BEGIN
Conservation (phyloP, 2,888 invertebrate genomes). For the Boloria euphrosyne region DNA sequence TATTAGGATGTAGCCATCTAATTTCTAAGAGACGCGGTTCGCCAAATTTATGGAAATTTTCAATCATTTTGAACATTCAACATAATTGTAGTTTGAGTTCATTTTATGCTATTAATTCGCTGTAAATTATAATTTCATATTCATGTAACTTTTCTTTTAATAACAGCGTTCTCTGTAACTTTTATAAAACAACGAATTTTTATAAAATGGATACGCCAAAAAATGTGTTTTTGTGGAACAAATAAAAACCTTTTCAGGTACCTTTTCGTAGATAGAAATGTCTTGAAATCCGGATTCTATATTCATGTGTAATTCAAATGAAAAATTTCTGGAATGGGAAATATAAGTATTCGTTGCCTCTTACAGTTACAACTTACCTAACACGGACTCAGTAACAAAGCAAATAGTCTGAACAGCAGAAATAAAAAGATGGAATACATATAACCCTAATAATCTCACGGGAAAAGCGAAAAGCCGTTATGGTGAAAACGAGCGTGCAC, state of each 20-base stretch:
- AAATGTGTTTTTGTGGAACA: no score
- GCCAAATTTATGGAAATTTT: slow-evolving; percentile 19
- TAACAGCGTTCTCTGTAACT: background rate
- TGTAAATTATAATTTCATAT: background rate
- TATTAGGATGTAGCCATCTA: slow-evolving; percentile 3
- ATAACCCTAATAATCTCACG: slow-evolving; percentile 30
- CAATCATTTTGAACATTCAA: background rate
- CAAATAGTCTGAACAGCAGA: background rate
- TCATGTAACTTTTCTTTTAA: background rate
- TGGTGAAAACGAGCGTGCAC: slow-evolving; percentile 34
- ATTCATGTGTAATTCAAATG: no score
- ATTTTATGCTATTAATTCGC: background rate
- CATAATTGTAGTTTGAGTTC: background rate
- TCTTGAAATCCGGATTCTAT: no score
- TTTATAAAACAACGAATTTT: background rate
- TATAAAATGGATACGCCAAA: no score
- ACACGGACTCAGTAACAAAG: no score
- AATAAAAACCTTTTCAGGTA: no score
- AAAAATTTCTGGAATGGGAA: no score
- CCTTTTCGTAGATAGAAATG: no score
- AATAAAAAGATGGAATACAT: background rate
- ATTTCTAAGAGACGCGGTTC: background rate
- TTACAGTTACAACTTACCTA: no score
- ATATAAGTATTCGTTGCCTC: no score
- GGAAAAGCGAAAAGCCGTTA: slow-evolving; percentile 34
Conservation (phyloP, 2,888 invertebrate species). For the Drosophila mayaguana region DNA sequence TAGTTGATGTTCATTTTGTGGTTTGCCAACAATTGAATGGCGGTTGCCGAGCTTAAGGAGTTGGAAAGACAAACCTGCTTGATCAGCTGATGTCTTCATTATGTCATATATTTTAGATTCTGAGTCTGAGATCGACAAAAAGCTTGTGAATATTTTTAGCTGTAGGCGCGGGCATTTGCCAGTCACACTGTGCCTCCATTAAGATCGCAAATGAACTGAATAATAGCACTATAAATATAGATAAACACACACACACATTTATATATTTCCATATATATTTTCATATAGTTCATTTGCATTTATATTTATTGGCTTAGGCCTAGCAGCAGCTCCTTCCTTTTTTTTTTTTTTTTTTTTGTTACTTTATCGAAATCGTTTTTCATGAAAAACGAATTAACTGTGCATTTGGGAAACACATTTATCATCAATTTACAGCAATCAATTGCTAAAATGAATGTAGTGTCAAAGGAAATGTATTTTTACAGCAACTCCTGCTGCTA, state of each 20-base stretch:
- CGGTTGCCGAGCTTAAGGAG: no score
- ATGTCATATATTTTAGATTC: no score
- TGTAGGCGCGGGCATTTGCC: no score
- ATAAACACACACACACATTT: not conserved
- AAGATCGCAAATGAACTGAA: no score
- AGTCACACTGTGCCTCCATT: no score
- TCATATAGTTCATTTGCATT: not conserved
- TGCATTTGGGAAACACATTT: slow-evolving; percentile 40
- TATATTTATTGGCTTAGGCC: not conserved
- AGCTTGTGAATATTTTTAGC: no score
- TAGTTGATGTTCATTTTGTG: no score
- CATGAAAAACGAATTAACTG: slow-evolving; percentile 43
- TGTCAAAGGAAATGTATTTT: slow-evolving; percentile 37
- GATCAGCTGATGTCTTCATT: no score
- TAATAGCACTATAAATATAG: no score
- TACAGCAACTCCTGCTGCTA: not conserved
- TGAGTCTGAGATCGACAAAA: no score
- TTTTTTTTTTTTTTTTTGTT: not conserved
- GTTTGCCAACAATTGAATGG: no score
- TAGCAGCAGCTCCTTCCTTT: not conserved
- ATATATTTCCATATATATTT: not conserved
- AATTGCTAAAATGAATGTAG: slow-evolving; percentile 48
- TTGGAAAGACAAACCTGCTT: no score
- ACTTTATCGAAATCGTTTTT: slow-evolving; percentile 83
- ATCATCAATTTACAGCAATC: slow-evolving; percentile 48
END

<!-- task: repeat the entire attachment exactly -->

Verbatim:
Conservation (phyloP, 2,888 invertebrate genomes). For the Boloria euphrosyne region DNA sequence TATTAGGATGTAGCCATCTAATTTCTAAGAGACGCGGTTCGCCAAATTTATGGAAATTTTCAATCATTTTGAACATTCAACATAATTGTAGTTTGAGTTCATTTTATGCTATTAATTCGCTGTAAATTATAATTTCATATTCATGTAACTTTTCTTTTAATAACAGCGTTCTCTGTAACTTTTATAAAACAACGAATTTTTATAAAATGGATACGCCAAAAAATGTGTTTTTGTGGAACAAATAAAAACCTTTTCAGGTACCTTTTCGTAGATAGAAATGTCTTGAAATCCGGATTCTATATTCATGTGTAATTCAAATGAAAAATTTCTGGAATGGGAAATATAAGTATTCGTTGCCTCTTACAGTTACAACTTACCTAACACGGACTCAGTAACAAAGCAAATAGTCTGAACAGCAGAAATAAAAAGATGGAATACATATAACCCTAATAATCTCACGGGAAAAGCGAAAAGCCGTTATGGTGAAAACGAGCGTGCAC, state of each 20-base stretch:
- AAATGTGTTTTTGTGGAACA: no score
- GCCAAATTTATGGAAATTTT: slow-evolving; percentile 19
- TAACAGCGTTCTCTGTAACT: background rate
- TGTAAATTATAATTTCATAT: background rate
- TATTAGGATGTAGCCATCTA: slow-evolving; percentile 3
- ATAACCCTAATAATCTCACG: slow-evolving; percentile 30
- CAATCATTTTGAACATTCAA: background rate
- CAAATAGTCTGAACAGCAGA: background rate
- TCATGTAACTTTTCTTTTAA: background rate
- TGGTGAAAACGAGCGTGCAC: slow-evolving; percentile 34
- ATTCATGTGTAATTCAAATG: no score
- ATTTTATGCTATTAATTCGC: background rate
- CATAATTGTAGTTTGAGTTC: background rate
- TCTTGAAATCCGGATTCTAT: no score
- TTTATAAAACAACGAATTTT: background rate
- TATAAAATGGATACGCCAAA: no score
- ACACGGACTCAGTAACAAAG: no score
- AATAAAAACCTTTTCAGGTA: no score
- AAAAATTTCTGGAATGGGAA: no score
- CCTTTTCGTAGATAGAAATG: no score
- AATAAAAAGATGGAATACAT: background rate
- ATTTCTAAGAGACGCGGTTC: background rate
- TTACAGTTACAACTTACCTA: no score
- ATATAAGTATTCGTTGCCTC: no score
- GGAAAAGCGAAAAGCCGTTA: slow-evolving; percentile 34
Conservation (phyloP, 2,888 invertebrate species). For the Drosophila mayaguana region DNA sequence TAGTTGATGTTCATTTTGTGGTTTGCCAACAATTGAATGGCGGTTGCCGAGCTTAAGGAGTTGGAAAGACAAACCTGCTTGATCAGCTGATGTCTTCATTATGTCATATATTTTAGATTCTGAGTCTGAGATCGACAAAAAGCTTGTGAATATTTTTAGCTGTAGGCGCGGGCATTTGCCAGTCACACTGTGCCTCCATTAAGATCGCAAATGAACTGAATAATAGCACTATAAATATAGATAAACACACACACACATTTATATATTTCCATATATATTTTCATATAGTTCATTTGCATTTATATTTATTGGCTTAGGCCTAGCAGCAGCTCCTTCCTTTTTTTTTTTTTTTTTTTTGTTACTTTATCGAAATCGTTTTTCATGAAAAACGAATTAACTGTGCATTTGGGAAACACATTTATCATCAATTTACAGCAATCAATTGCTAAAATGAATGTAGTGTCAAAGGAAATGTATTTTTACAGCAACTCCTGCTGCTA, state of each 20-base stretch:
- CGGTTGCCGAGCTTAAGGAG: no score
- ATGTCATATATTTTAGATTC: no score
- TGTAGGCGCGGGCATTTGCC: no score
- ATAAACACACACACACATTT: not conserved
- AAGATCGCAAATGAACTGAA: no score
- AGTCACACTGTGCCTCCATT: no score
- TCATATAGTTCATTTGCATT: not conserved
- TGCATTTGGGAAACACATTT: slow-evolving; percentile 40
- TATATTTATTGGCTTAGGCC: not conserved
- AGCTTGTGAATATTTTTAGC: no score
- TAGTTGATGTTCATTTTGTG: no score
- CATGAAAAACGAATTAACTG: slow-evolving; percentile 43
- TGTCAAAGGAAATGTATTTT: slow-evolving; percentile 37
- GATCAGCTGATGTCTTCATT: no score
- TAATAGCACTATAAATATAG: no score
- TACAGCAACTCCTGCTGCTA: not conserved
- TGAGTCTGAGATCGACAAAA: no score
- TTTTTTTTTTTTTTTTTGTT: not conserved
- GTTTGCCAACAATTGAATGG: no score
- TAGCAGCAGCTCCTTCCTTT: not conserved
- ATATATTTCCATATATATTT: not conserved
- AATTGCTAAAATGAATGTAG: slow-evolving; percentile 48
- TTGGAAAGACAAACCTGCTT: no score
- ACTTTATCGAAATCGTTTTT: slow-evolving; percentile 83
- ATCATCAATTTACAGCAATC: slow-evolving; percentile 48